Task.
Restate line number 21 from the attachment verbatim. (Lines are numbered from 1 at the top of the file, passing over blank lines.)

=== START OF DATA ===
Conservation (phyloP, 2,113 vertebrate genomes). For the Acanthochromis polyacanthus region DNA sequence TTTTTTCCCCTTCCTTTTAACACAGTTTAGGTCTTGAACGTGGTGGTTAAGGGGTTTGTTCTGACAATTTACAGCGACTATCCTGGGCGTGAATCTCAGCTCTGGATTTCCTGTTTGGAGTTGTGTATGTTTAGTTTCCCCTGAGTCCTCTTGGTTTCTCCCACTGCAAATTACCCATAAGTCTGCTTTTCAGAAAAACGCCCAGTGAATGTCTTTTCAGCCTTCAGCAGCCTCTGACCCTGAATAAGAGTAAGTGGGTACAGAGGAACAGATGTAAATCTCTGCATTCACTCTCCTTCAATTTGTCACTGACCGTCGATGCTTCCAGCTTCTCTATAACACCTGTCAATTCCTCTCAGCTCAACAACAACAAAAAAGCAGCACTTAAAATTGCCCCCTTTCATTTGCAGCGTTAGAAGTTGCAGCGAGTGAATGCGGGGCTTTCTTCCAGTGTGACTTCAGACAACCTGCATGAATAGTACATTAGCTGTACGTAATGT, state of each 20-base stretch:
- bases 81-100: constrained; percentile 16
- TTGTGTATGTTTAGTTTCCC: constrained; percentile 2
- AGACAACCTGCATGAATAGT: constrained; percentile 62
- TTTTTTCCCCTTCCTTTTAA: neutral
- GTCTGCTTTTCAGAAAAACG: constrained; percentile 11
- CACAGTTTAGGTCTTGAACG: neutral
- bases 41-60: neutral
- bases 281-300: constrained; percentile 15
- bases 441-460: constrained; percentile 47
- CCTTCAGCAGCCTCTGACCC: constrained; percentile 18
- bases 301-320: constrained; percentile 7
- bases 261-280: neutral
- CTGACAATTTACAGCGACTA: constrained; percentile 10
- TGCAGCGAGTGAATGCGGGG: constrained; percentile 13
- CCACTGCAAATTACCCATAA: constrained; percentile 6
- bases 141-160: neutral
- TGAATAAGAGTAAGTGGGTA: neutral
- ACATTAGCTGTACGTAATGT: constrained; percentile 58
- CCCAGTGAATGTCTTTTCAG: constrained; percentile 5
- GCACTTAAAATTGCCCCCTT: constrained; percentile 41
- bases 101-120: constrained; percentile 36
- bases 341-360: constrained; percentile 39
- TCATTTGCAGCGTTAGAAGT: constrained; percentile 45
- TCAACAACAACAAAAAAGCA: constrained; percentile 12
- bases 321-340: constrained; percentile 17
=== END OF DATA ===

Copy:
- GCACTTAAAATTGCCCCCTT: constrained; percentile 41